When a giant like UPS sues you to stay away from its customers, what do you do? These founders learned--fast--how to pitch new customers.
Transportation Impact's founders, Keith Byrd (left) and Travis Burt, had to switch strategies when it became clear they couldn't rely on the customers they had met when they worked for UPS.
You've got a strong business model and solid relationships with potential customers. You invest all your savings and launch your company with high hopes. Then your former employer sues you, preventing you from selling your product to almost anyone you already know. Now what do you do?
That was the terrifying question facing Travis Burt and Keith Byrd in 2008 when they'd just founded Transportation Impact. Both had been managers at UPS, and they knew they could use their expertise to help businesses negotiate better deals with UPS, FedEx, and DHL. Neither had signed a non-compete or non-disclosure agreement, so the lawsuit by their former employer came as a complete surprise. But rather than spend their new company's time and resources in a legal tussle with a mega-corporation, they reached a settlement that prevented them from selling to most of the UPS customers they'd met while working there.
The Lucky Break
"We had been relying on the fact that we could go to these clients we already had a relationship with," Byrd recalls. With this option off the table, the pair had to head out of their former territory and start selling their service to complete strangers. "The lawsuit made us go out of our comfort zone and forced us to go knocking on doors, selling ourselves and our business model rather than our relationships," Byrd says.
Without those relationships, "We learned to believe in our product even more--because we had to," Burt adds. "When you get in front of the right audience, you've got to show them your passion."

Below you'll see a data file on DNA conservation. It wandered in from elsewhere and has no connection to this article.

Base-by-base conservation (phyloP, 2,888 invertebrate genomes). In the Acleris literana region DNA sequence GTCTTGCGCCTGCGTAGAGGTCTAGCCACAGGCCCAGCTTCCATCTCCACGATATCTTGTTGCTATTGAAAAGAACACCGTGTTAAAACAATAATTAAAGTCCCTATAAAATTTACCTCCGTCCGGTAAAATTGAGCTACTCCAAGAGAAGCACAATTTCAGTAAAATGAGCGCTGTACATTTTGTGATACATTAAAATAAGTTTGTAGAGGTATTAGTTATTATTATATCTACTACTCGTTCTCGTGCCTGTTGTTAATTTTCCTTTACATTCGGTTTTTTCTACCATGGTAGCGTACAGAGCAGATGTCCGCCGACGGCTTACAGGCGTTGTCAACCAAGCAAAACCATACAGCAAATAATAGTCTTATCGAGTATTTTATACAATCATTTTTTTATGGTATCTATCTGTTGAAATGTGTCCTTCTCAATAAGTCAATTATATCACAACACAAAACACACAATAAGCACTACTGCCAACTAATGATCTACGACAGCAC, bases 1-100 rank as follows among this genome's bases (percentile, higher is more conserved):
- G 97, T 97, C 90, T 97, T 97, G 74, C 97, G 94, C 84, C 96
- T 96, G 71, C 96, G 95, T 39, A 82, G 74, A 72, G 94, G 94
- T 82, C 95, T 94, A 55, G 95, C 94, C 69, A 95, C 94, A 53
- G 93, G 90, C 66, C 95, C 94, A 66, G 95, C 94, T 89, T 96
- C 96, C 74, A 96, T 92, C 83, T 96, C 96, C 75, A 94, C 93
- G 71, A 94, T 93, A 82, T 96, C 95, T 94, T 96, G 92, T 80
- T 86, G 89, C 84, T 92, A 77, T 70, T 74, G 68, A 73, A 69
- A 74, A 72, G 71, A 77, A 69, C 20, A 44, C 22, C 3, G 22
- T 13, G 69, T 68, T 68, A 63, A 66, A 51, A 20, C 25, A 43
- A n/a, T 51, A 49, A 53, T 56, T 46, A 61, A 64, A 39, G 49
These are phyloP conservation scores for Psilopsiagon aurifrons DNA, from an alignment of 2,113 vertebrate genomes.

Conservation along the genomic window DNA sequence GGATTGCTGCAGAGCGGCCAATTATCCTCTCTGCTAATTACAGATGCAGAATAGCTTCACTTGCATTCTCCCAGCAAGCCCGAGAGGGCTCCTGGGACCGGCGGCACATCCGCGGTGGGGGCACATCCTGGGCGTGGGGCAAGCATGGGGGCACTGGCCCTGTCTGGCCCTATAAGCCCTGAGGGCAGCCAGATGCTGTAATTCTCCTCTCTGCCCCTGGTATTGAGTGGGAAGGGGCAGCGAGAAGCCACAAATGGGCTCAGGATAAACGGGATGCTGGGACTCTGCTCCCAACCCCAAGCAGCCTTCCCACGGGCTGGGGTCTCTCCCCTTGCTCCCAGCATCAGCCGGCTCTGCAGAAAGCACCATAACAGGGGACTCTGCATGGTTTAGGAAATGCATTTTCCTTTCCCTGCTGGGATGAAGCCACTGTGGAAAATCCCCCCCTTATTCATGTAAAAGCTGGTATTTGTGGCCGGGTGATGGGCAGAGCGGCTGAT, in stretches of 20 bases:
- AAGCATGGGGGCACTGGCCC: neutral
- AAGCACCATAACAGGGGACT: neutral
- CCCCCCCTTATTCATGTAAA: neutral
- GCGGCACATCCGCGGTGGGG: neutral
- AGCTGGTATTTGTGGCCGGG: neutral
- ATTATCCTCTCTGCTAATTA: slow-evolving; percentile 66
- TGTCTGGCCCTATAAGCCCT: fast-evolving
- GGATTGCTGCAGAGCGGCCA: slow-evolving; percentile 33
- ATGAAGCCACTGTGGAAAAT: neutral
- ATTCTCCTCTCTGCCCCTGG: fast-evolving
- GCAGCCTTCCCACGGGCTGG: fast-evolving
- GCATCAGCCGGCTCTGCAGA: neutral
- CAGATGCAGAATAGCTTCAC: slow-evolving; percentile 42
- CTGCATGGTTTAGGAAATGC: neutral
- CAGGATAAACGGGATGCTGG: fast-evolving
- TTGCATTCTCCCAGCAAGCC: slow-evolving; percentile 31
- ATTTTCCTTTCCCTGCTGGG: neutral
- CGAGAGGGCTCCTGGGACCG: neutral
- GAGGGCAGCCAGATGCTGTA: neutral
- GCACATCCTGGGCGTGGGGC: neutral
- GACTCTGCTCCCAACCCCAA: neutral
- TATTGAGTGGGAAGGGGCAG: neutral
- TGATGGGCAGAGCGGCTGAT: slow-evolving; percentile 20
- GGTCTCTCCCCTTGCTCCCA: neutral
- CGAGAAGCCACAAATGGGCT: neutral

They also came up with an enticing offer to customers: Transportation Impact would conduct a free analysis to determine if it could save you money on your package shipping contracts. If yes, you'd pay the company a portion of the money it helped you save.
The free analysis could take five to 10 hours using spreadsheets in those early days. Sometimes Transportation Impact would find savings opportunities, only to be turned down by the potential customer because they sounded too good to be true. "All these people had these great relationships with their UPS and FedEx reps," Byrd says. "And here are these strangers saying, 'Let us reduce your costs.'"
Things were tight that first year. They had barely enough revenue to pay the rent and electric bill on their tiny office. With no money for plane tickets, the pair drove to most customers instead.
In one dispiriting incident, Burt and Byrd did spend the money to fly to Minnesota and make a presentation to a major corporation with $40 million in annual shipping costs. The pair knew they could reduce those costs by 10 percent. The exec listened to their presentation with obvious interest, but in the end he said, "When you get a few clients whose names we'll recognize, come back and see me."
Smaller companies signed on enthusiastically though, and often referred Transportation Impact to their friends at other companies. Business began to pick up. The sales process begins with a 30-minute Web presentation to explain how the service works before visiting a potential customer in person. Burt and Byrd knew their company might be headed for success when they found themselves struggling with their limited office space because both partners were often giving presentations at the same time.
Today, the company has 24 employees and has saved its clients a total of $40 million in parcel shipping costs, Byrd says. The spreadsheets have been replaced with proprietary software that does the cost-saving analysis quickly. The company has expanded its offerings to include audits that find erroneous charges or parcels not delivered at their guaranteed time, garnering refunds for its clients. Revenues in the past three years have grown more than 1,200 percent.
Burt and Byrd started out planning Transportation Impact on weekends at each others' houses, writing on whiteboards they'd hung up around their rooms. "I still have tape on my walls," Byrd says. But the whiteboards themselves have been framed and are displayed at the company's new larger offices as a reminder of where they started.
Their biggest encouragement, though, comes from conversations with customers, Burt says. "It's very humbling to have a CFO tell us that because of what we did they saved six jobs last year."